This time of year the produce section of the supermarket is filled with these deep red, yellow and orange fleshed winter vegetables and fruits. I’m talking about the magnificent and very healthy selection of cranberries, squashes and root vegetables. Here’s a quick run down on these fabulous healthy finds.
Cranberries are extremely tart, scarlet colored berries, grown in large sandy bogs on low trailing vines. In the US they’re mainly grown in Massachusetts, Wisconsin, Washington, and Oregon. Way too tart to eat raw, cranberries are usually cooked with sugar into a sweet sauce or squeezed into juice. Fresh cranberries are very high in vitamin C. Drinking cranberry juice is helpful to prevent or cure cystitis (urinary track infection). The latest form of cranberry is the “craisin” which is sun-dried and sweetened. These work great on oatmeal, cereal, salads or added to homemade muffins and breads. Cranberry season is from late fall to early winter. Cranberries can be stored in the refrigerator, if tightly wrapped, for about 2 months. You can pop them in the freezer and use year round.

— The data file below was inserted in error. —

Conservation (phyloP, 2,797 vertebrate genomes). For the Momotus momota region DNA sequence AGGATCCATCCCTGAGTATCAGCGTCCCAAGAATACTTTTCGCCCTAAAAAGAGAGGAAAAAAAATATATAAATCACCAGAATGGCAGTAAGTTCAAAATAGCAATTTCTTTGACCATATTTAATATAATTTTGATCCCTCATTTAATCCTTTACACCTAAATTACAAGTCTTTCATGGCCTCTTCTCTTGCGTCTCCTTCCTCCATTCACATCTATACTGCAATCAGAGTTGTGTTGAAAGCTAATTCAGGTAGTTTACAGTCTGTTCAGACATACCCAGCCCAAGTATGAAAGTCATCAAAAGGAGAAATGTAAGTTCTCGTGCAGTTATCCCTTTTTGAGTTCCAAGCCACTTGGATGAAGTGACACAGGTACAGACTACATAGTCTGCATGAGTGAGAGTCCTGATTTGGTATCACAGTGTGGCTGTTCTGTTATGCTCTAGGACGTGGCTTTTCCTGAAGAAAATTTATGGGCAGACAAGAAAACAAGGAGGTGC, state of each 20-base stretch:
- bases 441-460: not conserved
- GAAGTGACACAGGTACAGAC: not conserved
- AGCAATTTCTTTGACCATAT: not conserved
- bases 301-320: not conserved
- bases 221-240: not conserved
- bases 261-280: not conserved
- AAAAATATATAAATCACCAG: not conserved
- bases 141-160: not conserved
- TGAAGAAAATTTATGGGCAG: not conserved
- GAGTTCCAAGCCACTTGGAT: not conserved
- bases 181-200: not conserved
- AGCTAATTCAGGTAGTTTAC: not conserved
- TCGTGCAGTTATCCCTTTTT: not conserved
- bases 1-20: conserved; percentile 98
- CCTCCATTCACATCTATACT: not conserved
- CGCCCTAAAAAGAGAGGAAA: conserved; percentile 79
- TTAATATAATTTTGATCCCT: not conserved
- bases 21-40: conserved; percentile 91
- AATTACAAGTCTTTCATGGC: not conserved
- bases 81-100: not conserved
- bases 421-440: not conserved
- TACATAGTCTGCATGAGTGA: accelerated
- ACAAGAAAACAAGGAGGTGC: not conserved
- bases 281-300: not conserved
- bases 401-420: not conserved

Winter squashes have hard thick skins and seeds. They’re firmer than summer squashes and require more cooking time. There are several varieties including, acorn, butternut, buttercup, banana and spaghetti. Choose winter squash that is blemish and mold free. Store them in a cool, dark, place, for up to a month. Once you remove their seeds, they can be baked, steamed or simmered. What I love about these vegetables are the healthy benefits. They’re a great source of beta-carotene and most are rich in iron and potassium.
Sweet potatoes (yams) are a wonderful source of vitamin A and C. They also contain fiber and complex carbohydrates, a combination that will help regulate blood sugar levels and curb the appetite for people trying to lose weight. Canned sweet potatoes are almost as high in nutrition as the fresh ones.
Root vegetables include carrots, parsnip, celery and turnips. Carrots have about the best source of vitamin A, which plays a role in improving night vision. They’re extremely fiber rich and contain a fair amount of iron. Parsnips have a good source of fiber, folate, and vitamin C. All the root vegetables add a natural sweetness to a recipe.